You can create an exposed brick wall!
Alright, well not a real brick wall but a faux brick backsplash that looks amazing! I am a lover of all things farmhouse and rustic. Joanna Gaines is my spirit animal and I am constantly trying to make my house look older than it’s actual age. Of course I keep in my modern amenities. This mama MUST have her Keurig!
To begin this project I first measured out the amount of brick veneers I would need to order. Most stores are not going to have these in stock and you will need to special order your supplies. I ordered this set from Home Depot as well as a few boxes of the corresponding corner pieces. If your sections are straight from end to end you will not need any corner pieces. It takes about a week for the veneers to arrive and in the meantime you will want to pick up the remainder of your supplies. You can find your supply list on the bottom of the page.
The brick veneers arrived via semi truck and a very nice gentleman loaded the pallet into my garage. For my project, I had 27 square feet to cover and I ordered six boxes of flat veneers and two boxes of corner veneers. While my estimating skills were near perfect for the amount of brick I would need, I did end up making four extra trips to the store for adhesive and grout. In the end I used four tubes of adhesive and two gallons of grout.
Once I was ready to begin I had to remove my exisiting backsplash. A pry bar and a hammer worked wonderfully for this demo and the existing backsplash removed quite easily. Don’t be alarmed if you damage the wall in the process of removal. You’ll be covering it up anyway! If any grout remains on your countertop, use plastic grout removal tool to remove the residue.
Now you can begin adhering your bricks to your wall. Unlike most tile, you actually can use adhesive rather than mortor to adhere your bricks. I used Loctite Instant Grab Construction Adhesive and it worked great! Apply a fair amount to the back side of the brick and stick it directly on the wall. I used a level to help keep my bricks straight but I just eyeballed (is that even a word?) the spacing. Because of the rustic look of the brick, it doesn’t need to be spaced perfectly to look good. Use your own judgement and method here as you really can’t go wrong.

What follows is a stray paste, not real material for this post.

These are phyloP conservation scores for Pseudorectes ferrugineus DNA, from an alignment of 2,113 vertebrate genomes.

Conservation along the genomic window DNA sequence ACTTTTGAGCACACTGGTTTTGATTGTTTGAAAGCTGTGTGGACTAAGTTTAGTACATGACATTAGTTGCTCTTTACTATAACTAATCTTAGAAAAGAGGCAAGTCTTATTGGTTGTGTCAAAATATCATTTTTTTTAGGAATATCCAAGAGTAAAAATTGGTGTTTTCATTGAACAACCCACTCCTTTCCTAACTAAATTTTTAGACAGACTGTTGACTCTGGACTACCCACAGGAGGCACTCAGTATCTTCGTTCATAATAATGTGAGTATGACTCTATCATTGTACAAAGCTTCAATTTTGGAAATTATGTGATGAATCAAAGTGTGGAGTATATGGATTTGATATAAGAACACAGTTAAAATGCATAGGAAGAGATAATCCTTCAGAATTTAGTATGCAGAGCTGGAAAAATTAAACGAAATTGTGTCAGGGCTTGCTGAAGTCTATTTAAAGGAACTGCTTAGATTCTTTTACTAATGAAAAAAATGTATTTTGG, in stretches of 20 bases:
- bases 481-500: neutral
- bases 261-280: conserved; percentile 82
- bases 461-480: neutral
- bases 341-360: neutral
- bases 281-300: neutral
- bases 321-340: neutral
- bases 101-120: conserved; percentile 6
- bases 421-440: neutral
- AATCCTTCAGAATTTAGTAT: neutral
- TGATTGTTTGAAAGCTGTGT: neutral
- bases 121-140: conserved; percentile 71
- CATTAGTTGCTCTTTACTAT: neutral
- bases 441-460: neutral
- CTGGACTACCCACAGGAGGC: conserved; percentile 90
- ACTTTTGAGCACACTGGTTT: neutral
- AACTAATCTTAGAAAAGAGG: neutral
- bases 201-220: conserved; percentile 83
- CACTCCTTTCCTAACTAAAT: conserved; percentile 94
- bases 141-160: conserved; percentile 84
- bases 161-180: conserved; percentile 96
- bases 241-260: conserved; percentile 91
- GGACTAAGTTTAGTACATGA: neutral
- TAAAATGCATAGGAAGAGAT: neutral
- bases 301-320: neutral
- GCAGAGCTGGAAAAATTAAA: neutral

Continue placing your bricks until your entire surface is covered. I used a manual snap tile cutter to cut the tile and it worked wonderfully for vertical cuts. You may need to use a wet tile saw if you need to make horizontal cuts and make the tiles thinner. These saws are not terribly expensive, but they likely can be rented at your local rental supply company. When working around outlets, you’ll need outlet box extenders to make your outlets flush with the brick. These are very easily installed and inexpensive.
Once your tile is placed it’s time to add the frosting! Just kidding, it’s grout but cake makers rejoice as you’ll be using your skills here. Pipe the grout in between the bricks stopping about every foot to smooth out the grout using your finger. Keep a towel handy…this is messy!
Your grout will need a day or so to harden completely. After that, you can be done if you are happy with the look of your brick. My kithcen has off-white cabinets and the brick was a bit too stark of a contrast between to the two. Using left over paint from my cabinets, I created a whitewash by mixing the paint/water mixture 5:1 and brushing on with a chip brush. Then I was able to finish off the backsplash by applying caulk where the backsplash met the countertop.
I LOVE the look of this backsplash! It perfectly finishes off my farmhouse kitchen! It was a pretty easy project, but it was time consuming. Find your favorite show on Netflix to combine your work with a binge watching session! After all, multi-tasking is a mama’s favorite skill!
Shopping List and Recommended Tools
Brick Veneers (measure to order the correct amount for your space)
Heavy duty construction adhesive
Grout (I used a pre-mixed grout in white, but chose your preference)
Caulk (match your grout color)
Outlet extender boxes
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